(This article belongs to the Special Issue Dietary Fiber and Nutrition)
Open AccessArticle Short Term (14 Days) Consumption of Insoluble Wheat Bran Fibre-Containing Breakfast Cereals Improves Subjective Digestive Feelings, General Wellbeing and Bowel Function in a Dose Dependent Manner
Nutrients 2013, 5(4), 1436-1455; doi:10.3390/nu5041436
Received: 28 February 2013 / Revised: 7 April 2013 / Accepted: 9 April 2013 / Published: 22 April 2013
Cited by 8 | PDF Full-text (579 KB) | HTML Full-text | XML Full-text
Abstract
This study investigated whether increasing insoluble (predominantly wheat bran) fibre over 14 days improves subjective digestive feelings, general wellbeing and bowel function. A single centre, multi-site, open, within subjects design with a 14 day non-intervention (baseline) monitoring period followed by a 14 day
[...] Read more.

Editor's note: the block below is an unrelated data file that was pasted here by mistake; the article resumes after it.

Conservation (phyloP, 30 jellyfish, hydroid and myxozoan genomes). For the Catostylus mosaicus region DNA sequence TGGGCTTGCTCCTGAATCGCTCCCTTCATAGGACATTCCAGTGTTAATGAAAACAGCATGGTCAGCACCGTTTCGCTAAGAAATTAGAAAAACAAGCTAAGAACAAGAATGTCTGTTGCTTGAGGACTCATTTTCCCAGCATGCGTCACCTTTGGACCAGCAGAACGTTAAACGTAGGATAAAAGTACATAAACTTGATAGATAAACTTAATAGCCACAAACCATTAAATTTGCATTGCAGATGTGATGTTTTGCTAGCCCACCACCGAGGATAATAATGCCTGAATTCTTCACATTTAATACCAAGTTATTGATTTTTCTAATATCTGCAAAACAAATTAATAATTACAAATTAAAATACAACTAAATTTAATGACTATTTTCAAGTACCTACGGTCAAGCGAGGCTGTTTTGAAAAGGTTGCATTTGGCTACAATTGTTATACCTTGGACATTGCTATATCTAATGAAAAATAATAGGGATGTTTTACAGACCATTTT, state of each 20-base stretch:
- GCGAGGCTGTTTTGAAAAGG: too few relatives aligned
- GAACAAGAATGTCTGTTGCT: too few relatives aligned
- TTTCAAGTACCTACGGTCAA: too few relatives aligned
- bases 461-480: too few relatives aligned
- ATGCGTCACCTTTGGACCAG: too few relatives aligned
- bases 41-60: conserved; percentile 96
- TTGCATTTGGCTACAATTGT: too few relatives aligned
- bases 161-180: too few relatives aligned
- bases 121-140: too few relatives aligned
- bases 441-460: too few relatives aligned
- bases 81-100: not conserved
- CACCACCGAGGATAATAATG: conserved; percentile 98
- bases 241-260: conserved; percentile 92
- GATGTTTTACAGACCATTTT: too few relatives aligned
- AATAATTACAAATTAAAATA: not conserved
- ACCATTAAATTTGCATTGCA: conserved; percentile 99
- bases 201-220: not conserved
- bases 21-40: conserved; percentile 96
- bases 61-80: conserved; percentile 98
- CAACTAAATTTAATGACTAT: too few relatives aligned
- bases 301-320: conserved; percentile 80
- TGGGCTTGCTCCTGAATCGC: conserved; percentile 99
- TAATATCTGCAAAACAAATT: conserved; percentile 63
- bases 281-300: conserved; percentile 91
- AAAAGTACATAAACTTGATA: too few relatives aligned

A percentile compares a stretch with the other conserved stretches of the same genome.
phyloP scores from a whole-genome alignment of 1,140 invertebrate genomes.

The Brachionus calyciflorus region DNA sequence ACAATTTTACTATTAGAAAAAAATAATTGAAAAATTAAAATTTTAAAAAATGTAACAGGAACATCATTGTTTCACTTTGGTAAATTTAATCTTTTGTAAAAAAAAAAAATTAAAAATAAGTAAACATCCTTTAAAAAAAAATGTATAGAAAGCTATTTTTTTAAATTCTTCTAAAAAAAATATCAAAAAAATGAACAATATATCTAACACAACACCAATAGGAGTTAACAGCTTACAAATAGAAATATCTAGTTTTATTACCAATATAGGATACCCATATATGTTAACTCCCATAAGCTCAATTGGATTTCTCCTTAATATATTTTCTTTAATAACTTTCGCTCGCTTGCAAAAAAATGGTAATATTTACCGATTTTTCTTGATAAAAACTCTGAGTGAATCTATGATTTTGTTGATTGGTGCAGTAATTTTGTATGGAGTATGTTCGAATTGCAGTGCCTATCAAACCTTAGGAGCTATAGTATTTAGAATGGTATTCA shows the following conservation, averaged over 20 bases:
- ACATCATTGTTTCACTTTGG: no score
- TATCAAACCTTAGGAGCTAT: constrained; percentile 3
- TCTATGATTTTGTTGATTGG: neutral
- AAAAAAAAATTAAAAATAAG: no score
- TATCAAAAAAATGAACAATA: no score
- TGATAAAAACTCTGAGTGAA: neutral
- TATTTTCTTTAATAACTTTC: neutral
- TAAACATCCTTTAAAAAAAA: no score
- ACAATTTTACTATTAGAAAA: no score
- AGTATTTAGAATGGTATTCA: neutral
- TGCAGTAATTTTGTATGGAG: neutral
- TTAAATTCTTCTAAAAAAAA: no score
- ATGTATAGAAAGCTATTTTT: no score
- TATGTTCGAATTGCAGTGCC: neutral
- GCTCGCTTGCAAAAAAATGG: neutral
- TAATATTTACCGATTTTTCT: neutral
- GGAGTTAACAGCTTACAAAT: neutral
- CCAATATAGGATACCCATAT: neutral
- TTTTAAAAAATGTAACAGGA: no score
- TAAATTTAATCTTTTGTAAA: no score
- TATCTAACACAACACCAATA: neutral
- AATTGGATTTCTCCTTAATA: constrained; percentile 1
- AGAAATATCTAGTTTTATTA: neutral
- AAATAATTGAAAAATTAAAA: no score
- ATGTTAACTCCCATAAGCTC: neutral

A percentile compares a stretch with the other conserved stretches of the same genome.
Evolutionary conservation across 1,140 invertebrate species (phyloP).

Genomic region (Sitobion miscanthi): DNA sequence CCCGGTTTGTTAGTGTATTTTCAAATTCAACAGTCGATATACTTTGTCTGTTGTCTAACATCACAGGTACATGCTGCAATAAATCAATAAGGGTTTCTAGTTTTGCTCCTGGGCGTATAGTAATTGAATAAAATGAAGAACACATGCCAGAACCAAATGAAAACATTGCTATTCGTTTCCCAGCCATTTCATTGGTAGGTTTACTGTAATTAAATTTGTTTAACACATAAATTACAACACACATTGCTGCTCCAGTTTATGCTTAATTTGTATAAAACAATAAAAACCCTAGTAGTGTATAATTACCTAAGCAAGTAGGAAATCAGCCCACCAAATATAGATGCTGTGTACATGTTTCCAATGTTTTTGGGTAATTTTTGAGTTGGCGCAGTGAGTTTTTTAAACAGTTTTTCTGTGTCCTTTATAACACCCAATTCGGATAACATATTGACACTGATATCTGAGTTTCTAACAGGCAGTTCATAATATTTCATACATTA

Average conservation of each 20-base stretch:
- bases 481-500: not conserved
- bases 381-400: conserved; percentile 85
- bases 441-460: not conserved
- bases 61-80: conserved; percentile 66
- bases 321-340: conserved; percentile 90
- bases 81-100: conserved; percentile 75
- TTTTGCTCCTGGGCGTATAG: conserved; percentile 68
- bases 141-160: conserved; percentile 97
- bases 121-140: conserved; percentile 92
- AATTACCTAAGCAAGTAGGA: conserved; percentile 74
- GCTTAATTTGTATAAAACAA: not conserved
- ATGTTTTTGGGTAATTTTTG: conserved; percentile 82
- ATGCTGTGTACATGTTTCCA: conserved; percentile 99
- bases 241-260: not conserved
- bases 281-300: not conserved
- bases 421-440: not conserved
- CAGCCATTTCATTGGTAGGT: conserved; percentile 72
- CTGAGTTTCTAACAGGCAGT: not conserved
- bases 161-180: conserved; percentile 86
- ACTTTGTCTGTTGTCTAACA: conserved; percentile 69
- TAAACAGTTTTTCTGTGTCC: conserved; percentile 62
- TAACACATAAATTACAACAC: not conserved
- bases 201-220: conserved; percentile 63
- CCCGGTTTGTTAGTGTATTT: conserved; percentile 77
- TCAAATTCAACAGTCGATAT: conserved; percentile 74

This study investigated whether increasing insoluble (predominantly wheat bran) fibre over 14 days improves subjective digestive feelings, general wellbeing and bowel function. A single centre, multi-site, open, within subjects design with a 14 day non-intervention (baseline) monitoring period followed by a 14 day fibre consumption (intervention) period was performed. 153 low fibre consumers (<15 g/day AOAC 985.29) completed a daily symptom diary for 14 days after which they consumed one bowl of ready-to-eat breakfast cereal containing at least 5.4 g fibre (3.5 g from wheat bran) for 14 days and completed a daily symptom diary. Significant improvements were demonstrated in subjective perception of bowel function (e.g., ease of defecation) and digestive feelings (bloating, constipation, feeling sluggish and digestive discomfort). Significant improvements were also found in subjective perception of general wellbeing (feeling less fat, more mentally alert, slim, happy and energetic whilst experiencing less stress, mental and physical tiredness, difficulty concentrating and fewer headaches). In general, improvements in study outcomes increased with increasing cereal/fibre consumption. However, consuming an additional minimum 5.4 g of fibre (3.5 g wheat bran) per day was shown to deliver measurable and significant benefits for digestive health, comfort and wellbeing. Encouraging consumption of relatively small amounts of wheat bran could also provide an effective method of increasing overall fibre consumption. Full article